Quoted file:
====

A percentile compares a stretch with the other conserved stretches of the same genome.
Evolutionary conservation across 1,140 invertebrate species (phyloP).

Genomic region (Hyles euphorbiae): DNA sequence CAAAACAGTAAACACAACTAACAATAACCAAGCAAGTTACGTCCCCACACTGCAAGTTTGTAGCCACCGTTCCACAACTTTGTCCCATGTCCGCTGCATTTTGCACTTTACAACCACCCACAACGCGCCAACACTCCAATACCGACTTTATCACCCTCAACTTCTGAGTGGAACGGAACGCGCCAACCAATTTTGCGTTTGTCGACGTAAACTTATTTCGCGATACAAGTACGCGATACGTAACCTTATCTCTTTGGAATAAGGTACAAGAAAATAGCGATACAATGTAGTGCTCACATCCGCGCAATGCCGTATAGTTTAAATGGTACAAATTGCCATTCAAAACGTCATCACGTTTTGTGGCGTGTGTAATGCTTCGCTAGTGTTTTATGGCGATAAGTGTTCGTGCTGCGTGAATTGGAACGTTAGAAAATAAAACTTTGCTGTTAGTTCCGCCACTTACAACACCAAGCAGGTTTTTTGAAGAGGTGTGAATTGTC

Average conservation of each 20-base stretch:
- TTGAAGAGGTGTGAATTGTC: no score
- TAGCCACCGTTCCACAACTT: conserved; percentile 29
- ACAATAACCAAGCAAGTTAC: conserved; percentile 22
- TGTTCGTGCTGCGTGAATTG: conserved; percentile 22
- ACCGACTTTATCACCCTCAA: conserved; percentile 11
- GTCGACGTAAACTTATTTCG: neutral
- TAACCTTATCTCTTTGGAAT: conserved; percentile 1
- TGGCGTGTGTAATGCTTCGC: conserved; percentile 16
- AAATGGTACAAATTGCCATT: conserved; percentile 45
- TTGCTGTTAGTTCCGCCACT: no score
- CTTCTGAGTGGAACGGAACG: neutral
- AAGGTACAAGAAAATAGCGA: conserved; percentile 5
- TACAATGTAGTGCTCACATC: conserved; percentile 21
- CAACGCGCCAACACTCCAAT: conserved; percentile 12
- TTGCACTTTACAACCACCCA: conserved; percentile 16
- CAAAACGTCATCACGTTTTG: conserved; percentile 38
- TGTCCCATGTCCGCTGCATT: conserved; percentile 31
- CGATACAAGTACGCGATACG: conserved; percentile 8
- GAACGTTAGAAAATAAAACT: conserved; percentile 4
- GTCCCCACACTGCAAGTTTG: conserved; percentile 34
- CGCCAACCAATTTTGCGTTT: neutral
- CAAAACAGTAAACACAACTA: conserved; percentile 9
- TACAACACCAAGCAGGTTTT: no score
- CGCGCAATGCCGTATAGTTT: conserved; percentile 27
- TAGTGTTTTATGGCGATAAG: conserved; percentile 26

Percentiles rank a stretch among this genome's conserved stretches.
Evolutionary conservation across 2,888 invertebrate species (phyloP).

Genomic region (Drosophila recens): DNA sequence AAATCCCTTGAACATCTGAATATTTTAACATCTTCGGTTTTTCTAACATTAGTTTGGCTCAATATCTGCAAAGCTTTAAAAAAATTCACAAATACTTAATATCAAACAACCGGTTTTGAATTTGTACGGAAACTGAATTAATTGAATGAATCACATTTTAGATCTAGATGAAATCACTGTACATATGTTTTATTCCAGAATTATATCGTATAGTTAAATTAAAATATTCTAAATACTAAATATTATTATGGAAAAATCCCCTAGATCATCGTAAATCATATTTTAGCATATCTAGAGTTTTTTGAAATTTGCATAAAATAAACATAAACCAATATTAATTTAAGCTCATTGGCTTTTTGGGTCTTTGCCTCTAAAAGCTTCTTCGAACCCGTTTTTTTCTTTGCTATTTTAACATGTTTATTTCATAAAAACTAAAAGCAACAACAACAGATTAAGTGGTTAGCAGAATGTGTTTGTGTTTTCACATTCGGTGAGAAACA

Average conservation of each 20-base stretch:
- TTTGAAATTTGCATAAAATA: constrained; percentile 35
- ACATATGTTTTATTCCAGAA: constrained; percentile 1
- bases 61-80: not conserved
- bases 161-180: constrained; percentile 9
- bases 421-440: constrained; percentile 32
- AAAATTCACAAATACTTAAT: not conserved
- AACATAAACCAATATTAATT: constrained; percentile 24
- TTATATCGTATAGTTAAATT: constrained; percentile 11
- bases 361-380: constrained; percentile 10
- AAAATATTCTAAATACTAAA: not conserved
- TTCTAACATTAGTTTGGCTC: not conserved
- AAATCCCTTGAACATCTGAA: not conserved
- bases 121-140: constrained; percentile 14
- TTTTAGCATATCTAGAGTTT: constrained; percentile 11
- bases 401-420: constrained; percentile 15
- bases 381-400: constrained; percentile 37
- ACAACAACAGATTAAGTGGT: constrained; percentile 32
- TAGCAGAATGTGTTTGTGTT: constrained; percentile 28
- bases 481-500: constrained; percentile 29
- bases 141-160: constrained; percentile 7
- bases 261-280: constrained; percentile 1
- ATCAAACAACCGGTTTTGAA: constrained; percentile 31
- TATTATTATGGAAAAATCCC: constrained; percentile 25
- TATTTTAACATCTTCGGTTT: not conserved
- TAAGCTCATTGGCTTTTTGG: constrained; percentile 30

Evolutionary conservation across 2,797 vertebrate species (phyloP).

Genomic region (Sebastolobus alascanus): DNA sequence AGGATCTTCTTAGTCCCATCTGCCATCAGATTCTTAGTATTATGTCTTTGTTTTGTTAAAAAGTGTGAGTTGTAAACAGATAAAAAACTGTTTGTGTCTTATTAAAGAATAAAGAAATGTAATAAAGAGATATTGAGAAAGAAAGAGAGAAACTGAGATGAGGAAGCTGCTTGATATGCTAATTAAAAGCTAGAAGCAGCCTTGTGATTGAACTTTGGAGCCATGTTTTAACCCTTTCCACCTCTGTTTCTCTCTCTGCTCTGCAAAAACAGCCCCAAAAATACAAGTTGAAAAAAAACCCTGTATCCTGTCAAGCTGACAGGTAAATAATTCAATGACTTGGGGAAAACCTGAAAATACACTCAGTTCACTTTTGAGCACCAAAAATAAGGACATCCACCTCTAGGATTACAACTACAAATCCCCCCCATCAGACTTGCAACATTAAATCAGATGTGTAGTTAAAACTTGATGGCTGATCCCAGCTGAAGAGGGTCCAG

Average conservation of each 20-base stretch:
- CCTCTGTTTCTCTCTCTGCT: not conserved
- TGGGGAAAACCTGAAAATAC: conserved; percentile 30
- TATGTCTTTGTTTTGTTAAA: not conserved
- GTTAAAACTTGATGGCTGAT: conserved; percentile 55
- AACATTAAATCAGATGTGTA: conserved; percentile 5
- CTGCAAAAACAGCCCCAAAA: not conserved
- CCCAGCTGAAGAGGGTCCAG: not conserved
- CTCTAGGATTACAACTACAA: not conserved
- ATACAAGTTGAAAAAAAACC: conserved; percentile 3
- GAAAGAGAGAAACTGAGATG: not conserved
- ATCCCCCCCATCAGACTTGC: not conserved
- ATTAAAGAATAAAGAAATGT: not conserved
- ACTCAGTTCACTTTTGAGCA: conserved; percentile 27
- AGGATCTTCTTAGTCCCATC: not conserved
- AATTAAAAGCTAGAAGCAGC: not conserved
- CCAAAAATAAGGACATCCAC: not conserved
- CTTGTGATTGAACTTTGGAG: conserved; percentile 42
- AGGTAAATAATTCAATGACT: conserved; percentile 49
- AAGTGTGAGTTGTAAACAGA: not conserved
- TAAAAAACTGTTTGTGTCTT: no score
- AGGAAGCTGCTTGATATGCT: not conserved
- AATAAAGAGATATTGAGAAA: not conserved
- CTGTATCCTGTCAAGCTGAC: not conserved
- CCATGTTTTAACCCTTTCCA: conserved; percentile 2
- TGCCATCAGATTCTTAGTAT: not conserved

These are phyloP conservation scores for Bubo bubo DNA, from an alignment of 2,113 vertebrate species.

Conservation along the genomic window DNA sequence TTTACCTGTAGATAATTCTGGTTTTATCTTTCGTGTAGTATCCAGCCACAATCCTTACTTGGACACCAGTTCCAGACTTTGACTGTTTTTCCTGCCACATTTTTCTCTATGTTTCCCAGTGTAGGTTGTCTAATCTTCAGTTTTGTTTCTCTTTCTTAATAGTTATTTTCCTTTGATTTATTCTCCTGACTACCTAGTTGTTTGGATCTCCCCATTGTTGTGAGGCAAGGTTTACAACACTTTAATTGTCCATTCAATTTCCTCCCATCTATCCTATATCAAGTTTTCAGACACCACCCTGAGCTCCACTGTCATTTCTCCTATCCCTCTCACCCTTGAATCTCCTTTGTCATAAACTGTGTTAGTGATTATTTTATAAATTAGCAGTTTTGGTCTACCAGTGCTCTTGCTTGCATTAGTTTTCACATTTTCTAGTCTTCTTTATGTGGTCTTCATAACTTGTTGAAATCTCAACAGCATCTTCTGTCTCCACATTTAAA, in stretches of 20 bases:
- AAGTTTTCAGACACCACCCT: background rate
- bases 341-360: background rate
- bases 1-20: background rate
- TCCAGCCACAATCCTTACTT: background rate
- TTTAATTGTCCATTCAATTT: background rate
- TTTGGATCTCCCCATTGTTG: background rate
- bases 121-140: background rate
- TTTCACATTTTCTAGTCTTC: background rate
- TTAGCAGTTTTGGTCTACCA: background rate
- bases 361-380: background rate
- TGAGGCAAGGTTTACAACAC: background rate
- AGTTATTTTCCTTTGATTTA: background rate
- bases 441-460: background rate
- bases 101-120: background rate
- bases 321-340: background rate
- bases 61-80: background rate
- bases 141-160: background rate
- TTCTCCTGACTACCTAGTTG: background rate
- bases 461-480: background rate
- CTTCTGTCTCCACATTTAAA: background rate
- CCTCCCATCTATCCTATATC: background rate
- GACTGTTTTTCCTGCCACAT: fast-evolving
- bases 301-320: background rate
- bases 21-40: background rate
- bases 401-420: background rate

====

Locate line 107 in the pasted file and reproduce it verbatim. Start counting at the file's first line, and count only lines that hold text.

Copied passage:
- bases 461-480: background rate